The state of Alaska continues planning for construction of a controversial road linking Petersburg and Kake. The latest update to an official transportation project list includes $37 million for the road. But that doesn’t mean it will be built.
The proposed road from Kake would end at Wrangell Narrows across from Petersburg, where a shuttle ferry would complete the connection.
The latest update of Statewide Transportation Improvement Program projects includes money for what’s called the Kake Access Project.
It calls for building 27 miles of unpaved, single-lane road and improvements to another 26 miles of logging roads.
They would end across the Wrangell Narrows from Petersburg, where a shuttle ferry would complete the route.
The $37 million on the list is slated for the budget year that begins July 2017.
“It’s our way to show the federal government how we intend to spend federal transportation dollars over the course of the next four years,” said Jeremy Woodrow, spokesman for the state Department of Transportation.
“It doesn’t ultimately mean that we’ll spend those dollars exactly on a specific project when we propose it. But it’s our best plan at this point of time as we work toward seeing each project go to construction.”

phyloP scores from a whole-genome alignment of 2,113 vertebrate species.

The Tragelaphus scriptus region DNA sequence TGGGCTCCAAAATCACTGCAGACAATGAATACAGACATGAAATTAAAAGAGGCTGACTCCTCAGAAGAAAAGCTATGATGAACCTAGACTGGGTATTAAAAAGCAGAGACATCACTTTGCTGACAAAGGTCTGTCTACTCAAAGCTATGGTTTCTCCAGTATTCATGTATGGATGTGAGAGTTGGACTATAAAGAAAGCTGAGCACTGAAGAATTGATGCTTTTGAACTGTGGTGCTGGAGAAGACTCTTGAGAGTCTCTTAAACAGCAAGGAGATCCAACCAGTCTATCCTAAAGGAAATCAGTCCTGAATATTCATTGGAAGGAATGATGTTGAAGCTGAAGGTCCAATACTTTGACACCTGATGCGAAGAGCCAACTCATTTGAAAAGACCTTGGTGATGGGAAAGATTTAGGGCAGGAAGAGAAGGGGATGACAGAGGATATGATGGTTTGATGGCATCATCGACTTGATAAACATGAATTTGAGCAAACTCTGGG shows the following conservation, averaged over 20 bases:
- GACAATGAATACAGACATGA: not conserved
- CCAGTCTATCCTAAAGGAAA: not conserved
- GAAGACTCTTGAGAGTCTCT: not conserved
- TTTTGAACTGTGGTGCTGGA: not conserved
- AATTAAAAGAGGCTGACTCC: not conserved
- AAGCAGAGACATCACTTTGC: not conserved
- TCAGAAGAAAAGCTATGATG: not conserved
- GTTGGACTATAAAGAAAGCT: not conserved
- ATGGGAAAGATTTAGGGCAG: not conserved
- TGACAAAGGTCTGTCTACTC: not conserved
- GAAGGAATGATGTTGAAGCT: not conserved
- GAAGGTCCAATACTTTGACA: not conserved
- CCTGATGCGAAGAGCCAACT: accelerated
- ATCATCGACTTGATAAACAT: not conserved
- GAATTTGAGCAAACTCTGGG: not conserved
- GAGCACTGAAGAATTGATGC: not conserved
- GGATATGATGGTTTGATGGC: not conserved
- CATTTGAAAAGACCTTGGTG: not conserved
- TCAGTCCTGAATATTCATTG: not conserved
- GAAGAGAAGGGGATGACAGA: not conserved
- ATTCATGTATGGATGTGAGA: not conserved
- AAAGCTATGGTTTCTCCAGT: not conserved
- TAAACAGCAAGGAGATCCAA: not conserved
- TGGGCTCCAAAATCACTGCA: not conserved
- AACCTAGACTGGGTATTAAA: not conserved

The Kake-Petersburg road wasn’t in the last full revision of the state’s project list, which came out in 2012. But it was added the following year, through an amendment. That put the project funding in the budget year that ended this past July.
Transportation planners considered about 20 possible routes and narrowed them down to three. Two are roads with a shuttle ferry. One would increase Alaska Marine Highway sailings.
Both road plans have brought strong criticism. Opponents say they would damage the environment — or waste money, since traffic is projected to be light. Officials say their research shows neither would significantly change travel patterns.
Woodrow said it’s possible planners will agree.
“The final determination from that review might determine that there is a different mode that should be reviewed or that maybe there’s a no-action alternative. So really, everything’s still on the table,” he said.
Any construction work will wait for an environmental impact statement to be completed. A draft is due out next year with a final document the following year. But the Federal Highway Administration, a partner in the project, said the schedule is being revised.
Further funding would also be required. The legislature would need to approve the use of those federal transportation dollars.
A separate project to build a powerline connecting Kake to Petersburg and southern Southeast’s power grid is also under study.
The transportation priority list, known as the STIP, includes two other projects in the general area. One would shore up and resurface about 3 miles of road in or near Kake. The other would rebuild about 8 miles of highway near Whale Pass, on northeast Prince of Wales Island.